Integrative Nutrition Blog
4 Types Of Noodles That Are Healthier Than Pasta
When it comes to wellness, it’s all about balance—where nutrient ratio, portion size, and mindfulness can keep you on track with your health and fitness goals. So, you’re still “allowed” to have pasta on occasion (you might want to make it whole wheat, though, for more fiber).
Giving in to your indulgences and enjoying a variety of foods is actually good for the body and soul. Plus, you’ll be more inclined to stick with healthy foods for the bulk of your diet, keeping those “guilty pleasures” to a minimum.
Still—as you can’t eat pasta all day, everyday, here are a few options that slash the calorie and carb count, so you can keep weight in check and amp up the nutritional profile. And, you can step outside the box, away from the zoodles.
Edamame isn’t just a great appetizer at an Asian restaurant. Intstead, it also makes for a protein-rich noodle, one that can pair well with several flavors. An option? Try a pesto dish—the green color matches perfectly, or a good old-fashioned tomato sauce. And, the nutritional benefits are clear. A 1-cup serving of edamame noodles has 25 grams of protein, 210 calories, and 11 grams of fiber.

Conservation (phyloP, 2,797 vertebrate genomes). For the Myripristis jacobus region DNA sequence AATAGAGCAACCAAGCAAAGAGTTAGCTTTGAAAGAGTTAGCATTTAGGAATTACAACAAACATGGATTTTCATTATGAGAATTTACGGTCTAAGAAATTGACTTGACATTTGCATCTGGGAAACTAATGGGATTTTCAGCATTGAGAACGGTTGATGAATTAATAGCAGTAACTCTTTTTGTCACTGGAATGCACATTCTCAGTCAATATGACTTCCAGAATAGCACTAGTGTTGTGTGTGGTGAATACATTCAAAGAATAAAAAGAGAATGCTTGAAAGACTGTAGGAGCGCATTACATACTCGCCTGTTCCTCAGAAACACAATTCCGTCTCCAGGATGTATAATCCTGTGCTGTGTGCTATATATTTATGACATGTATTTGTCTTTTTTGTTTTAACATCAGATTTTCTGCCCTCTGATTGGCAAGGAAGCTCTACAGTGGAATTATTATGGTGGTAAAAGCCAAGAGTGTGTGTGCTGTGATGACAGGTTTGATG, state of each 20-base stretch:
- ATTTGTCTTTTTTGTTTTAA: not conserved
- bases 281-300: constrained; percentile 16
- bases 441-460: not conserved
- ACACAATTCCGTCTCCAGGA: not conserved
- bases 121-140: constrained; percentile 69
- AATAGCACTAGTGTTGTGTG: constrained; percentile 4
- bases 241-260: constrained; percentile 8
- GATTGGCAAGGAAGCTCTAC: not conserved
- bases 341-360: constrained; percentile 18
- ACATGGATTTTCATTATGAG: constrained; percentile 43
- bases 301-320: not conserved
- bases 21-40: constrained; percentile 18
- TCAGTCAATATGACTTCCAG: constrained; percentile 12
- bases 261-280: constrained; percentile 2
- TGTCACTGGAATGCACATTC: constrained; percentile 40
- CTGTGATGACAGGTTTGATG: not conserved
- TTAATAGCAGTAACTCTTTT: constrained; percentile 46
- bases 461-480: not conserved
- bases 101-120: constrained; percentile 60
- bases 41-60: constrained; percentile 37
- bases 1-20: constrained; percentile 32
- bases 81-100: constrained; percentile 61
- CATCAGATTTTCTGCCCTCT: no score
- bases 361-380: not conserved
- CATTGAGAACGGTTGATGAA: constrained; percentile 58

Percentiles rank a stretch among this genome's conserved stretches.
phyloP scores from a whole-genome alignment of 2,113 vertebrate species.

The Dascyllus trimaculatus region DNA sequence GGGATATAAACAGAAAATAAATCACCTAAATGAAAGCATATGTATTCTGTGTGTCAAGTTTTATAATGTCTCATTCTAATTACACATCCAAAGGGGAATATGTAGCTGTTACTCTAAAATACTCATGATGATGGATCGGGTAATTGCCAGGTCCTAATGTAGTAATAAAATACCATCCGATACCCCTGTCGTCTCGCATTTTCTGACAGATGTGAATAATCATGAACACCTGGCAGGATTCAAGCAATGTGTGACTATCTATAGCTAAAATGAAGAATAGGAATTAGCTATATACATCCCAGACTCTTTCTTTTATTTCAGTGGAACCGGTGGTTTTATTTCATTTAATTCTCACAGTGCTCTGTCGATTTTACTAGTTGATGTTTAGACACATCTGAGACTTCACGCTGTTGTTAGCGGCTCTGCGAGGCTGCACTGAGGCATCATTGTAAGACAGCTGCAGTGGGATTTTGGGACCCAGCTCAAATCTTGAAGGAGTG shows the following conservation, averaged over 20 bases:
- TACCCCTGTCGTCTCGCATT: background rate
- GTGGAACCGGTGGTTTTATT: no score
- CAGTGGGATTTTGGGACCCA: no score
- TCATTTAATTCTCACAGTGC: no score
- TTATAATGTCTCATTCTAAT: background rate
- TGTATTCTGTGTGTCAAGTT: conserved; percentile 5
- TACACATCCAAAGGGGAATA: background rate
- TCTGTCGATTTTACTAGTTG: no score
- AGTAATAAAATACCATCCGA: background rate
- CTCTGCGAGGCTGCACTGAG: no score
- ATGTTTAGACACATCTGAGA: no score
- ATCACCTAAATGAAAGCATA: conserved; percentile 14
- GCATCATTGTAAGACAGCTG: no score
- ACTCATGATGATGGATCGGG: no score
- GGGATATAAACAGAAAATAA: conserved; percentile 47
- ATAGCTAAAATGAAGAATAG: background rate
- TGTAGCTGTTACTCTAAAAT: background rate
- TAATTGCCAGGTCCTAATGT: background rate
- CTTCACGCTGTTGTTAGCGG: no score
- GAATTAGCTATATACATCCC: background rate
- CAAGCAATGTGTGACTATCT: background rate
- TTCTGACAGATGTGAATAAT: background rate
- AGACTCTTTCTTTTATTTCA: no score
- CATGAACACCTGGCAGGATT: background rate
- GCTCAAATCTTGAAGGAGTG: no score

Although they’re lower in protein (coming in at only 14 grams) and fiber (8 grams), they are a great alternative, especially for people who don’t tolerate soy well, as edamame is soy-based, or gluten products. And, you can find it in many grocery stores. A solid choice? Banza, and it comes in plenty of fun shapes and sizes.
Instead of throwing some black beans on a salad, try eating them in noodle form. With the same nutritional profile as edamame, but with less protein, it’s a good idea to pair it with lean meat, tofu, or fish for a more satisfying, muscle-building meal. But, as black beans are so versatile and high in fiber, they’ll keep you regular and full. These would be great for a Mexican “fiesta” night, and you can top it with some avocado for a dose of healthy fats, too.
Ever think you could have a zero calorie pasta dish? Well you can. These noodles are incredibly good for carb-conscious people, as they have less than one gram per 1 cup serving. Made from konjac flour and water, they are a great way to fill up on big volume and few calories. Yet—you’ll need to get some extra protein and fats in there for a complete meal, so use it in a stirfy or pair with meat, fish, or tofu to make it more substantial. And, as these are popular in Asian cuisine, you can try a thick, rich peanut sauce to get it to really stick to your bones.
What types of alternative pastas do you love eating during the week? Please share below!